Archive for April, 2011

Review of the opera Wuthering Heights by Bernard Herrmann.

Saturday, April 16th, 2011

The Minnesota Opera hosted an enterprising evening Thursday, April 14.  The evening was an invitation extended to local bloggers to attend a dress rehearsal of Bernard Herrmann’s  Opera Wuthering Heights.  Bernard Herrmann  is primarily remembered for his film scores, including this for Alfred Hitchcock and Citizen Kane.

We convened at the Sakora restaurant for substantial hors d’oeuvres.  We had an opportunity to mingle with some of the MSO staff and the guest conductor of the Opera, Michael Christie.  He certainly is an advocate for Bernard Herrmann’s music, but in answer to one of my questions, it seems he would not die on sword for him.

Following these pleasantries we headed to the Ordway, for a full dress rehearsal.

Now let me say at the outset that there were a lot of distractions, especially an armada of computer screens in front of us.  However I do believe I was able to tune out these distractions.  Nothing went badly wrong and the performance was presented with no forced breaks in the action or music.

And let me state that previously I had not been at all familiar with the music of Bernard Herrmann.  MPR classical have done an excellent job of introducing his music over the past week.  I have attended operas and have quite a large collection on LP, tape, CD, DVD and now especially Blue Ray disc.

Emily Bronte’s novel Wuthering Heights certainly has a lot of the required attributes for an opera libretto.  This is a very short version.

Catherine Earnshaw lives with her irascible alcoholic brother Hindley at Wuthering Heights.  Also in the household is Heathcliff, a Gypsy boy who their late father adopted into the household when they were children.

Catherine and Heathcliff are in love.  This does not sit well with Hindley who comes down hard on Heatcliff and has the farm manager Joseph put him to work doing hard labor on the estate.

On a Christmas Eve their neighbors, brother and sister, Edgar and Isabella Linton come over from the Thorncross estate.

Heathcliff is disheveled and refuses to be smartened up by the housekeeper Nellie.  Heathcliff is in a sulky mood and sizes up Edgar as a rival for Catherine’s affections.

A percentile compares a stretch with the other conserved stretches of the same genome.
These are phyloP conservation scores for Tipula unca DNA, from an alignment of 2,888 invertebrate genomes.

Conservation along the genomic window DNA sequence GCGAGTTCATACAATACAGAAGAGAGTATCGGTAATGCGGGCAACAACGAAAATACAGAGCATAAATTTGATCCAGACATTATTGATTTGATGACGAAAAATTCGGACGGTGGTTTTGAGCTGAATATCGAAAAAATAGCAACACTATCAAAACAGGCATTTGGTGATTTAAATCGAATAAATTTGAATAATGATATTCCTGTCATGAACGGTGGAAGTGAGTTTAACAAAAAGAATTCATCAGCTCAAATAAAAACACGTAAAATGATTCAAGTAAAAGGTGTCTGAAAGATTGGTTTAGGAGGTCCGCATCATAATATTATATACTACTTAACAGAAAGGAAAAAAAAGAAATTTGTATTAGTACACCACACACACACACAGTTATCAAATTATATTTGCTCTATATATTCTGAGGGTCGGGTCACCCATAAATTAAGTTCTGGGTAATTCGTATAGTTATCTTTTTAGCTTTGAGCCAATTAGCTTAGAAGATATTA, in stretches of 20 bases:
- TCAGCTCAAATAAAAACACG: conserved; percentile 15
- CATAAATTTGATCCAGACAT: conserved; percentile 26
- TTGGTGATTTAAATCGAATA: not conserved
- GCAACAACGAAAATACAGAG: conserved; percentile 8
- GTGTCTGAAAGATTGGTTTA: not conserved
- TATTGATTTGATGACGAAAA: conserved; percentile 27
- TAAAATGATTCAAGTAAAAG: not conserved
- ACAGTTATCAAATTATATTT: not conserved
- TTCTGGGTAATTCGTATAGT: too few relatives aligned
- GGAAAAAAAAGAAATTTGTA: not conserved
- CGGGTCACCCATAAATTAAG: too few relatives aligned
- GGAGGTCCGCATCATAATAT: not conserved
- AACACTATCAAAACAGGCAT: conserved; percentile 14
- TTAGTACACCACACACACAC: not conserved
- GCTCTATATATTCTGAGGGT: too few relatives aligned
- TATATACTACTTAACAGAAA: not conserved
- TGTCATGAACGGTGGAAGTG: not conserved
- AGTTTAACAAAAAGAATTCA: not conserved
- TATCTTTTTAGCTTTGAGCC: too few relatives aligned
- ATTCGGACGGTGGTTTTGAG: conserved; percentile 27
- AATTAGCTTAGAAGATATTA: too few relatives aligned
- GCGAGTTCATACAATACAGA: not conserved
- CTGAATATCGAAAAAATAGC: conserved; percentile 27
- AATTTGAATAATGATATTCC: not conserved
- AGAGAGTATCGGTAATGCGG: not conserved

Over time Heathciff’s jealousy increases.  After a heart to heart with the housekeeper Nellie, Catherine decides to wed Edgar.  Nelly is full of foreboding for the whole affair.

Heathcliff makes good and becomes flush with cash.  At a visit to Thorncross by Heathcliff, Catherine’s passions are again aroused for Heathcliff.  This is not unnoticed by Edgar who becomes jealous of Heathcliff.  Isabella becomes attracted to Heathcliff and becomes entrapped in a loveless marriage to him.  Heathcliff becomes master of Wuthering Heights and buys it from Hindley who is mired in debt from alcohol and gambling.

In the last of the four acts, Isabella is jealous of Catherine whom she believes to be having an affair with Heathcliff, which she isn’t.  Hindley tries to kill Heathcliff in the presence of his son, Hareton.  Isabella intervenes and saves Heathcliff’s life.  However Heatcliff strorms out after wresting the gun from Hindley, as he scorns his unloved wife.

In the final scene Catherine enters ill and  Heathcliff  asks her why she betrayed her by marrying Edgar.  They forgive each other.  Catherine sees the after life and dies.

Now all this plays out in the bleak winter of the Yorkshire moors, apart from one relatively brief spring scene.  The opera plays this story out over three and half hours.

There are deep emotional waters here and obviously ripe for an opera libretto and deserving of great musical inspiration.  The libretto is by Herrmann’s first wife Lucille Fletcher.

The orchestra contained as many musicians as you could get in the Ordway pit, under the excellent direction of Michael Christie.  They were splendid advocates for this musical score and did not put a foot wrong.

The expert direction and staging were supplemented by effective and tasteful cinematic techniques.

All of the singers in addition to excellent vocal technique used with musicality were also excellent stage actors.